carotenemia


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Related to carotenemia: lycopenemia

hypercarotenemia

 [hi″per-kar″ah-tĕ-ne´me-ah]
an elevated level of carotene in the blood, resulting from excessive ingestion of carotenoids or from decreased ability to convert carotenoids to vitamin A; it is often characterized by yellowing of the skin (see carotenosis). Called also carotenemia.

car·o·ten·e·mi·a

(kar'ō-te-nē'mē-ă),
Carotene in the blood, especially pertaining to increased quantities, which sometimes cause a pale yellow-red pigmentation of the skin that may resemble icterus.
Synonym(s): carotinemia, xanthemia

carotenemia

/car·o·ten·emia/ (kar″o-tĕ-ne´me-ah) hypercarotenemia.

carotenemia

(kăr′ə-tə-nē′mē-ə)
n.
The presence of excess carotene in the blood, often resulting in yellowing of the skin.

carotenemia

[kar′ətinē′mē·ə]
the presence of high levels of carotene in the blood, resulting in an abnormal yellow appearance of the plasma and skin. It differs from jaundice in that the conjunctivae are not discolored. It may be caused either by excessive consumption of carotene-containing foods or drinks, such as carrots or carrot juice, or from a decreased ability to convert the carotenoids to vitamin A. Also called pseudojaundice, xanthemia [zanthē′mē·ə] . See also jaundice.

carotenemia

Transient yellowing of skin due to excess dietary carotene, seen in infants fed too much carrots or adults consuming mucho carrots or beta carotene.

car·o·ten·e·mi·a

(kar'ŏ-tĕ-nē'mē-ă)
Carotene in the blood, especially pertaining to increased quantities, which sometimes cause a pale yellow-red pigmentation of the skin that may resemble icterus.
Synonym(s): xanthemia, carotenaemia.

car·o·ten·e·mi·a

(kar'ŏ-tĕ-nē'mē-ă)
Surfeit of blood carotene, which sometimes causes a pale yellow-red dermal pigmentation.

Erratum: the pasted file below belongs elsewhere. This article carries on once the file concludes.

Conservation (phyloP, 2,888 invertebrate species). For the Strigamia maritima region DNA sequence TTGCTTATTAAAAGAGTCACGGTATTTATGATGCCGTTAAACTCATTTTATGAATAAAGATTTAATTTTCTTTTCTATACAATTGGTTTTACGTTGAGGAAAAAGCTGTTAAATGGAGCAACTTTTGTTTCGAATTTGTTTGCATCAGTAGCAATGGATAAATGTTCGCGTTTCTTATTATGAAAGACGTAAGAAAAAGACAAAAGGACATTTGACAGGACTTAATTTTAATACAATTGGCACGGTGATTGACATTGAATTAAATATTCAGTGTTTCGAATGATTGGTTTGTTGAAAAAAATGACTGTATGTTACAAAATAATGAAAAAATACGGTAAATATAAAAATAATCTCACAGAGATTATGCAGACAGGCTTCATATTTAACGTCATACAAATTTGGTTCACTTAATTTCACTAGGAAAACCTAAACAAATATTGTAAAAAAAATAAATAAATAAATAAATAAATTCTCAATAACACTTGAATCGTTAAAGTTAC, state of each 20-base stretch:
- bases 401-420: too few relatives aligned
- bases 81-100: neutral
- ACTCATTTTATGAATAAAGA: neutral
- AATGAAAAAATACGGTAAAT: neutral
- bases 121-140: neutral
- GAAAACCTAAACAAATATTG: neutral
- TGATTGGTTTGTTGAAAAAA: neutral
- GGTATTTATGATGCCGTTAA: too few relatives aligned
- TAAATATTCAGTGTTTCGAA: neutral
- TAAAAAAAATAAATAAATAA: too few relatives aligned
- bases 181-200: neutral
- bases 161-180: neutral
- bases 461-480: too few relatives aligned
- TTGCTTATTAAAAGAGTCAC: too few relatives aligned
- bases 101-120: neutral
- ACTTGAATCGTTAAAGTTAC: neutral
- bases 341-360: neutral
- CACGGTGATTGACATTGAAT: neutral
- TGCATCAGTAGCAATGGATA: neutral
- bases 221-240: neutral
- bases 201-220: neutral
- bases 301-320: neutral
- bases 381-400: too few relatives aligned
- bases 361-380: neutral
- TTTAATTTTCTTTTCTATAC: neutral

Synonym(s): carotinaemia.

carotenemia (ker´ətēnē´mēə),

n excess carotene in the blood, producing a pigmentation of the skin and mucous membranes that resembles jaundice.

carotenemia

the presence of high levels of carotene in the blood.
References in periodicals archive ?
The over-consumption of other stone fruits such as peaches can cause carotenemia, a clinical condition of the yellow pigmentation of the skin associated with increased blood carotene levels.
Carotenemia, which is characterized by a yellowing of the skin (especially creases of the palms and soles), but not the sclerae, resembles the yellow skin discoloration in our patient and may be seen after ingestion of more than 30 mg of beta carotene on a daily basis.
Some experts believe carotenemia is harmless, but others warn that a diet consisting of just one thing is dangerous.
Eating too many carrots (or other yellow vegetables) can cause your skin to turn yellow, a harmless condition called carotenemia (kare-uh-teh-Nee-mee-uh) that comes from eating vegetables with lots of carotenoid (Kare-OT-n-oid) pigments.